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Renowned sculptor Ursula von Rydingsvard, considered “in the front rank of contemporary American sculptors” by The New York Times, is exhibiting her works at two campus galleries as Grossman Artist-in-Residence. She also met with students and interacted with the public March 12-13.

A reception for von Rydingsvard, whose works are in the collections of museums such at Metropolitan Museum of Art in New York, was held March 13 in the Williams Visual Arts Building. She gave a public lecture at the Williams Center for the Arts, followed by another reception. The exhibitions and events with the artist were free and open to the public.

Von Rydingsvard also shared her knowledge with students in the 20th Century Painting & Sculpture, Drawing II, Introduction to Art History, and Intermediate Sculpture classes. In addition, she spent two hours with students conducting honors theses projects and shared meals with art majors.

Both the Williams Center for the Arts Gallery and the Richard A. and Rissa W. Grossman Gallery of the Williams Visual Arts Building are presenting a joint exhibition of von Rydingsvard’s work. The spectacular “Mama, your legs,” a large, mechanized sculpture of cedar, graphite, and steel completed by von Rydingsvard in 2000, isl being displayed at the Grossman Gallery through April 19.

The Williams Center gallery is exhibiting a selection of the artists’ cedar vessels and wall sculptures, which are remarkable for the delicate shapes and cuts she creates using her tool of choice, the circular saw. The William Center exhibit runs through April 19.

“Last year, when planning for an exhibition of work by Ursula von Rydingsvard, we realized this was an ideal opportunity for a joint exhibition between the Williams Center Art Gallery and the Williams Visual Arts Building’s new Richard A. and Rissa W. Grossman Gallery,” note organizers in the joint exhibition catalog. “Together we could present a more comprehensive selection of her work, which the size limitations of either space alone would have ruled out.”

In “Mama, your legs,” which measures 10 feet high by 11 feet wide by 16 feet across, steel rods drop and lift cedar plugs into roughly formed bowls. The piece has seven rows, each with five cedar vessels. Above each vessel is a cedar plug that inserts within it.

“The overall arrangement resembles an array of large mechanized mortars and pestles,” explains Robert Mattison, Marshall R. Metzgar Professor of Art History at Lafayette, in his essay for the exhibition catalog, which also includes an essay by Alastair Noble, assistant professor of art. “A nine-foot-tall metal armature surrounds the work. At the top of that armature are seven offset crankshafts, and metal rods hanging from each are attached to the wooden pestles. When set in motion by an electric motor, the turning crankshafts allow each pestle to strike individually the mortar below it. A hinge at the lower section of each rod permits the pestle to swing as it rises and descends, assuring that each strike is irregular.”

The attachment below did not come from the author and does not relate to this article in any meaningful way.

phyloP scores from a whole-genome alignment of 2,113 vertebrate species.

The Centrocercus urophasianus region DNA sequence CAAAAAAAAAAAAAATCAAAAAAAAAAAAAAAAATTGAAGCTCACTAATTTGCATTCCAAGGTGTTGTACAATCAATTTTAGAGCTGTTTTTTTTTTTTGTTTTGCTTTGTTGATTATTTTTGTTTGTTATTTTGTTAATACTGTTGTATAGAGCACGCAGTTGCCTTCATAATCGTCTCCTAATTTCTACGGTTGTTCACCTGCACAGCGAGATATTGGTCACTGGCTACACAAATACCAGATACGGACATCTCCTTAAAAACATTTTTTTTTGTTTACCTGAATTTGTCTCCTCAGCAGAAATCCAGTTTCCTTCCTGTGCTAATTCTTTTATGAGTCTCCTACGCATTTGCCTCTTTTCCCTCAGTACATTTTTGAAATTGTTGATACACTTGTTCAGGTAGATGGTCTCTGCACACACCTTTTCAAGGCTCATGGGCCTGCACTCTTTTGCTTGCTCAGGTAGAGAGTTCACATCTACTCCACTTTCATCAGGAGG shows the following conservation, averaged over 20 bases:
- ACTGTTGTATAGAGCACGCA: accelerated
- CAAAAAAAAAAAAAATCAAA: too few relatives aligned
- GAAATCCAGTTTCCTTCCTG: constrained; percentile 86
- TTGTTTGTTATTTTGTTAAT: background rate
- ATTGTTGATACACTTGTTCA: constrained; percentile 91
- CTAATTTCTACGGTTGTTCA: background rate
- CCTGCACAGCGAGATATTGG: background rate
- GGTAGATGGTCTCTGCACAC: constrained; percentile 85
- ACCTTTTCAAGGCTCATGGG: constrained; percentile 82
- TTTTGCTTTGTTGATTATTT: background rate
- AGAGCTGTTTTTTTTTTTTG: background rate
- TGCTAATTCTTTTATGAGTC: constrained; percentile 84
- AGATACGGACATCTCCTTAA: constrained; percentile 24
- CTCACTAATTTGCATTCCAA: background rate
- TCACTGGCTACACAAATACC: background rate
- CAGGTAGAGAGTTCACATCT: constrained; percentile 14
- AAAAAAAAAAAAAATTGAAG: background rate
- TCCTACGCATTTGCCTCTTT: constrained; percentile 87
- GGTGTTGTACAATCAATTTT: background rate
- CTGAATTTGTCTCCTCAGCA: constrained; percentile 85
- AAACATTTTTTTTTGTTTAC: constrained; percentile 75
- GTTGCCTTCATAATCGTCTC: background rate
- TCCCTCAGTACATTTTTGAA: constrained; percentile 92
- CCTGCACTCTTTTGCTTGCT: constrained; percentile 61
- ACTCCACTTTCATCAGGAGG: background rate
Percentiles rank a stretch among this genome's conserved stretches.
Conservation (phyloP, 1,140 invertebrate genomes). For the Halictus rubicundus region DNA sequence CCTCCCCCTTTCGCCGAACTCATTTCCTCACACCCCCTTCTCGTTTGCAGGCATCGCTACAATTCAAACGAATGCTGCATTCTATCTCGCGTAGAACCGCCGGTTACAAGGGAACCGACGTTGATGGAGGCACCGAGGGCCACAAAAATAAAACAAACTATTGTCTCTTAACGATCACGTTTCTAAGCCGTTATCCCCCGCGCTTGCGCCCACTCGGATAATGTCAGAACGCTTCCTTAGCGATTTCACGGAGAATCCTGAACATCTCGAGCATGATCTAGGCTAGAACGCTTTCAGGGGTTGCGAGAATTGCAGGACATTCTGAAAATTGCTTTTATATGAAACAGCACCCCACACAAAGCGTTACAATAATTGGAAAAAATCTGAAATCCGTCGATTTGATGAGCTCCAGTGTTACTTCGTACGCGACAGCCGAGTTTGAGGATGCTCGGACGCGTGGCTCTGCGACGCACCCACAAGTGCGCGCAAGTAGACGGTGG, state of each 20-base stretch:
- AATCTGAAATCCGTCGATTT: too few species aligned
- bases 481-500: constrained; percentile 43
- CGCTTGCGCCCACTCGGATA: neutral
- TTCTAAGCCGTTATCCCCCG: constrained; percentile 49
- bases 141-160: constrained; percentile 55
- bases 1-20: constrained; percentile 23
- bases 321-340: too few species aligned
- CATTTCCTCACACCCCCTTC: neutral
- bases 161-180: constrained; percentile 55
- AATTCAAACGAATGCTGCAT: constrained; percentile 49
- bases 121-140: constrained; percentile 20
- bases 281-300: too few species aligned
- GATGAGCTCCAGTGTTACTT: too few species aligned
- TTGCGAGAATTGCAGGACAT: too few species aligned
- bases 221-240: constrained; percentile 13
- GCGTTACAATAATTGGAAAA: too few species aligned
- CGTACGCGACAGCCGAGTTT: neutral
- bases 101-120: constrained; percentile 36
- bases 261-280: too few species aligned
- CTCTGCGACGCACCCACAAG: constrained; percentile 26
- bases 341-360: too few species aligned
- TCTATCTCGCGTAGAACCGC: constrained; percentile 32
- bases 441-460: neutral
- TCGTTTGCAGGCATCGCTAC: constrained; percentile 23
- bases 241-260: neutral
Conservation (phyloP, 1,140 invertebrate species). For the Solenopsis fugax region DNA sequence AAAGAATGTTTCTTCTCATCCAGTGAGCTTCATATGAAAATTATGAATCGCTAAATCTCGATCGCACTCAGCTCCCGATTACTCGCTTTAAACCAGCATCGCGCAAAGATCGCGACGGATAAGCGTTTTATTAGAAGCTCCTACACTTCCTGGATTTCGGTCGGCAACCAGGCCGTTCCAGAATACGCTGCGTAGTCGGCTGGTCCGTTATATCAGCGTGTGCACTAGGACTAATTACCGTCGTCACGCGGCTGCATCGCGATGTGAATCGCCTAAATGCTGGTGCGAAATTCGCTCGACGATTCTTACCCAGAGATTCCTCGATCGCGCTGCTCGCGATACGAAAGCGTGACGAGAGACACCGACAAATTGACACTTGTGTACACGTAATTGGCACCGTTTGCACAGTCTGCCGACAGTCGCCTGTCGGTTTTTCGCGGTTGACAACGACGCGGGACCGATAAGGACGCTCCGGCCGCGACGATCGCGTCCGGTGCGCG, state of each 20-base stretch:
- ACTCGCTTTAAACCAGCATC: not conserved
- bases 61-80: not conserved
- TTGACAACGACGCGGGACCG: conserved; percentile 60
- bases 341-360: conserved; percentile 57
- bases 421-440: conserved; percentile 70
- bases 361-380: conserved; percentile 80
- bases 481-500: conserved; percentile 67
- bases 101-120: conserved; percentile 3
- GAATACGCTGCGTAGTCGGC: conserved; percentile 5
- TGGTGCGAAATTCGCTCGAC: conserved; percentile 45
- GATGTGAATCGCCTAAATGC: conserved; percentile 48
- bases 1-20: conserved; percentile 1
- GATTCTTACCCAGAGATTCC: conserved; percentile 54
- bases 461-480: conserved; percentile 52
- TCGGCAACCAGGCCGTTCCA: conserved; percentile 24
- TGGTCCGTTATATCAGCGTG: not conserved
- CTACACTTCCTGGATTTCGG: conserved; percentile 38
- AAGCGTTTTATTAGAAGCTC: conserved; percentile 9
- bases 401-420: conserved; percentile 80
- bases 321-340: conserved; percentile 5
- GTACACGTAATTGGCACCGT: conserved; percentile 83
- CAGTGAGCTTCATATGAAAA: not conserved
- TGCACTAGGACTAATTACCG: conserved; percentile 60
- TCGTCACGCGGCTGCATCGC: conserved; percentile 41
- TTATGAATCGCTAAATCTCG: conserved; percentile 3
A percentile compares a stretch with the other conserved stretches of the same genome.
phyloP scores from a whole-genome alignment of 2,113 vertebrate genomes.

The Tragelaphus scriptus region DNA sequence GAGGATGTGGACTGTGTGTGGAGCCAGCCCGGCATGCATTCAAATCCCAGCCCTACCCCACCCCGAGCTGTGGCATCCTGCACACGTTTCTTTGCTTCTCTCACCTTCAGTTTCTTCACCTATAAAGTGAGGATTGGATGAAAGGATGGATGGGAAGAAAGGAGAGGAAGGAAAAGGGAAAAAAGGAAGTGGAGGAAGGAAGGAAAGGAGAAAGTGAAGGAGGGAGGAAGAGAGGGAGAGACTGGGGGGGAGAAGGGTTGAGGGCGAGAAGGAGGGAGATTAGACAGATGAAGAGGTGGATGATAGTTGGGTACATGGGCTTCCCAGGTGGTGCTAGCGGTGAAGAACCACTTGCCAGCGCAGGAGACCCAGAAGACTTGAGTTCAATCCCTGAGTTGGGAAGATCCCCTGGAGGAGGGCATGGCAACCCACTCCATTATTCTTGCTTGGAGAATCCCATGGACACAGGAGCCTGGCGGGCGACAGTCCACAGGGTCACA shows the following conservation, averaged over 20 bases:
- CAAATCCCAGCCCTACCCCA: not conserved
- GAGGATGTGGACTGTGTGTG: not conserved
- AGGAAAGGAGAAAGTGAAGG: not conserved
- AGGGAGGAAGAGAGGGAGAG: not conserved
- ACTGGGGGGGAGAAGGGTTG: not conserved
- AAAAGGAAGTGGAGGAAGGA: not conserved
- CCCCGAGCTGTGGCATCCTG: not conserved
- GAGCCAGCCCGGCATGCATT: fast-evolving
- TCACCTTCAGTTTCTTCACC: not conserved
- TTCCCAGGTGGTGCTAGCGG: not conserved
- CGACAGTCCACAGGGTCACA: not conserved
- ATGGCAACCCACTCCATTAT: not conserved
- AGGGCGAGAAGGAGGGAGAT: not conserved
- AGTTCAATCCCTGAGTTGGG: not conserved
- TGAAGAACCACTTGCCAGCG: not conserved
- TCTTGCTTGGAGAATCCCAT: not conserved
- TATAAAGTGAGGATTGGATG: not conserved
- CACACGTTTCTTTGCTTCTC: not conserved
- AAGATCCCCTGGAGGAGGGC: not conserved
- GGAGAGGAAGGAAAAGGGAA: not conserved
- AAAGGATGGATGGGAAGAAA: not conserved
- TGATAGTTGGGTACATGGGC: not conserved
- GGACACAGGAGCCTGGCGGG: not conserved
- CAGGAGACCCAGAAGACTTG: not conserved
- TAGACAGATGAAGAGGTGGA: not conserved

The work encompasses many of the central themes in von Rydingsvard’s art.

“These include the cyclical nature of life, restrained emotions and determination, the power of ritual and repetition, the passage of time, and the use of industrial devices to create a mythic sensibility,” Mattison explains. “More specifically, von Rydingsvard’s personal history plays a powerful role in her sculpture.”

Von Rydingsvard was born in 1942 in Germany during World War II to Polish and Ukrainian parents. She spent her childhood in refugee camps. Her family immigrated to the United States in 1950. She studied at the universities of New Hampshire (Durham), Miami, California-Berkeley, and Columbia.

While her work is essentially abstract, von Rydingsvard draws on her past to create forms that suggest human figures, landscape elements, household utensils, and farm implements. Since the mid-1970’s she has been working mainly with cedar, using a combination of carving and construction, adding layers and then removing them like a form of erosion.

“My love for wood is part of my history,” she commented last year. “I come from a long line of Polish peasant farmers, and they were surrounded with wood – wooden homes, wooden fences, domestic implements, wooden tools to work the land.”

Von Rydingsvard has proposed creating a new cedar and graphite cup that is 16 feet high and 9 feet wide with a hollow center.

The artist has exhibited extensively throughout the United States, including at Brooklyn Museum of Art, Metropolitan Museum of Art, Storm King Art Center, and Nelson Atkins Museum, among many others. Museums such as Whitney Museum of American Art, Walker Art Center, and Detroit Institute of Arts have acquired her work, and a number of private collectors, as well as Microsoft Corporation, have commissioned outdoor pieces.

Grossman Gallery hours are 10 a.m.-5 p.m. Tuesday through Saturday. For more information, call the gallery at 330-5828.

Williams Center gallery hours are noon-5 p.m. Monday; 10 a.m.-5 p.m. Tuesday, Thursday, and Friday; 10 a.m.-8 p.m. Wednesday; and 2-5 p.m. Saturday and Sunday, and before public performances in the Williams Center, which is located at the intersection of Hamilton and High Streets on Lafayette’s main campus. For more information, call the gallery at 610-330-5361 or email

The Williams Center gallery is funded in part by a grant from the Pennsylvania Council on the Arts, a state agency funded by the Commonwealth of Pennsylvania and the National Endowment for the Arts, a federal agency.

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